Cucurbit crops host a range of serious sap-sucking insect pests, including silverleaf whitefly (SLW) and aphids, which potentially represent considerable risk to the Australian horticulture industry. These pests are extremely polyphagous with a wide host range. Chemical control is made difficult due to resistance and pollution, and other side-effects are associated with insecticide use. Consequently, there is much interest in maximising the role of biological control in the management of these sap-sucking insect pests. This study aimed to evaluate companion cropping alongside cucurbit crops in a tropical setting as a means to increase the populations of beneficial insects and spiders so as to control the major sap-sucking insect pests. The population of beneficial and harmful insects, with a focus on SLW and aphids, and other invertebrates were sampled weekly on four different crops which could be used for habitat manipulation: Goodbug Mix (GBM; a proprietary seed mixture including self-sowing annual and perennial herbaceous flower species); lablab (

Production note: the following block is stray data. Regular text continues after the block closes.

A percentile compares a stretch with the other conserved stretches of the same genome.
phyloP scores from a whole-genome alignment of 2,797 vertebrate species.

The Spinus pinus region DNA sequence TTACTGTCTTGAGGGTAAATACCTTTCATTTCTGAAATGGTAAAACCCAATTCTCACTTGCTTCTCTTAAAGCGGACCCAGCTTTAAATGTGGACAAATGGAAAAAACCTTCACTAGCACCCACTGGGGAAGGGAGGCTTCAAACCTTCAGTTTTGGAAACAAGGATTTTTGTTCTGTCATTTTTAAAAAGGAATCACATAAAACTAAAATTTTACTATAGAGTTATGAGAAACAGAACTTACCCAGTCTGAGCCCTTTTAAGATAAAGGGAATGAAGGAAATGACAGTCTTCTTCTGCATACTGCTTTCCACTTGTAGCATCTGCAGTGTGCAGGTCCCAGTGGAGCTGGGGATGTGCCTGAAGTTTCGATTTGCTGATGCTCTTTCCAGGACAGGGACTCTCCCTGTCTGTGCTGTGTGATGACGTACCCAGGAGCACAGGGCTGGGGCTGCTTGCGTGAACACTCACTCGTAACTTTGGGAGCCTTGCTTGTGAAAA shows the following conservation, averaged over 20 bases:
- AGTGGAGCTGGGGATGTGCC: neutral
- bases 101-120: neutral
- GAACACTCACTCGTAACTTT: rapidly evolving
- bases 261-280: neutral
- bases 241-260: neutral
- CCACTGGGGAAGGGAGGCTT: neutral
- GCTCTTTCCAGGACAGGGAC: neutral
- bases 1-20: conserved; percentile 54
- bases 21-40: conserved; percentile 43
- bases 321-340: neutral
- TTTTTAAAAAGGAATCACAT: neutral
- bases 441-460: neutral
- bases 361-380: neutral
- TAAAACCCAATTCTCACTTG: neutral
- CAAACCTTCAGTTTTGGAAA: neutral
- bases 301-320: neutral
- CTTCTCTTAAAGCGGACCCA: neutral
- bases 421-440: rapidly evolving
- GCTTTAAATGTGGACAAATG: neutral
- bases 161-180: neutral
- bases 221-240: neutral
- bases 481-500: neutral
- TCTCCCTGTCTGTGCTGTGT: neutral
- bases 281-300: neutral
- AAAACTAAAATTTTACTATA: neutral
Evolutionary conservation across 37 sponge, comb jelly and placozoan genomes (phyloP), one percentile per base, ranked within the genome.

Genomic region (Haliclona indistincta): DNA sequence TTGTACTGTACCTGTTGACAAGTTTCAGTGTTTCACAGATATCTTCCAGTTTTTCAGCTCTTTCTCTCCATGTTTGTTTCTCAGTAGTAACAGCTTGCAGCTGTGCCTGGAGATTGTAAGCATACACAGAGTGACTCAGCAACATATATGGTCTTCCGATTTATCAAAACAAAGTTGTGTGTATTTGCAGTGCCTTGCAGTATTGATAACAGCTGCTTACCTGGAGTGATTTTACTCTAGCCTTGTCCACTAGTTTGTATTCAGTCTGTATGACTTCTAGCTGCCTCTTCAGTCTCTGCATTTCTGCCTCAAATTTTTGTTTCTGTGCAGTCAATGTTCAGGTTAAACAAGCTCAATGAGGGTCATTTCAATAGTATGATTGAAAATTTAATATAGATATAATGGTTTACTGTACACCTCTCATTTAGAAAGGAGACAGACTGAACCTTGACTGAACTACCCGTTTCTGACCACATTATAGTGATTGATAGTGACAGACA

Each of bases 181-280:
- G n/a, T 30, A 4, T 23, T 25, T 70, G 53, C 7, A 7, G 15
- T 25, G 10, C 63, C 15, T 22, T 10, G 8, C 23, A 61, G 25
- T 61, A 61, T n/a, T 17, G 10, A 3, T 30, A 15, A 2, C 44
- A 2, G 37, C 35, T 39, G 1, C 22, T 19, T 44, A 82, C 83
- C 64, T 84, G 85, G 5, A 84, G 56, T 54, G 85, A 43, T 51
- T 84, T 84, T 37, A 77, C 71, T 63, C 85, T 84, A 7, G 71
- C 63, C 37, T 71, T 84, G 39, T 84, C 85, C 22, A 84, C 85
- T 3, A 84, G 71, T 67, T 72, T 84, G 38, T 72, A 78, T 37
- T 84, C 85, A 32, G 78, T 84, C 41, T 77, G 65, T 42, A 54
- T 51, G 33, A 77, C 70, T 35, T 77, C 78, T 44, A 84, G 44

Lablab purpureusL. Sweet); lucerne ( Medicago sativaL.); and niger ( Guizotia abyssinica(L.f.) Cass.). Lablab hosted the highest numbers of beneficial insects (larvae and adults of lacewing ( Mallada signata(Schneider)), ladybird beetles ( Coccinella transversalisFabricius) and spiders) while GBM hosted the highest numbers of European bees ( Apis melliferaLinnaeus) and spiders. Lucerne and niger showed little promise in hosting beneficial insects, but lucerne hosted significantly more spiders (double the numbers) than niger. Lucerne hosted sig-nificantly more of the harmful insect species of aphids ( Aphis gossypii(Glover)) and Myzus persicae(Sulzer)) and heliothis ( Heliothis armigeraHübner). Niger hosted significantly more vegetable weevils ( Listroderes difficillis(Germar)) than the other three species. Therefore, lablab and GBM appear to be viable options to grow within cucurbits or as field boundary crops to attract and increase beneficial insects and spiders for the control of sap-sucking insect pests. Use of these bio-control strategies affords the opportunity to minimise pesticide usage and the risks associated with pollution.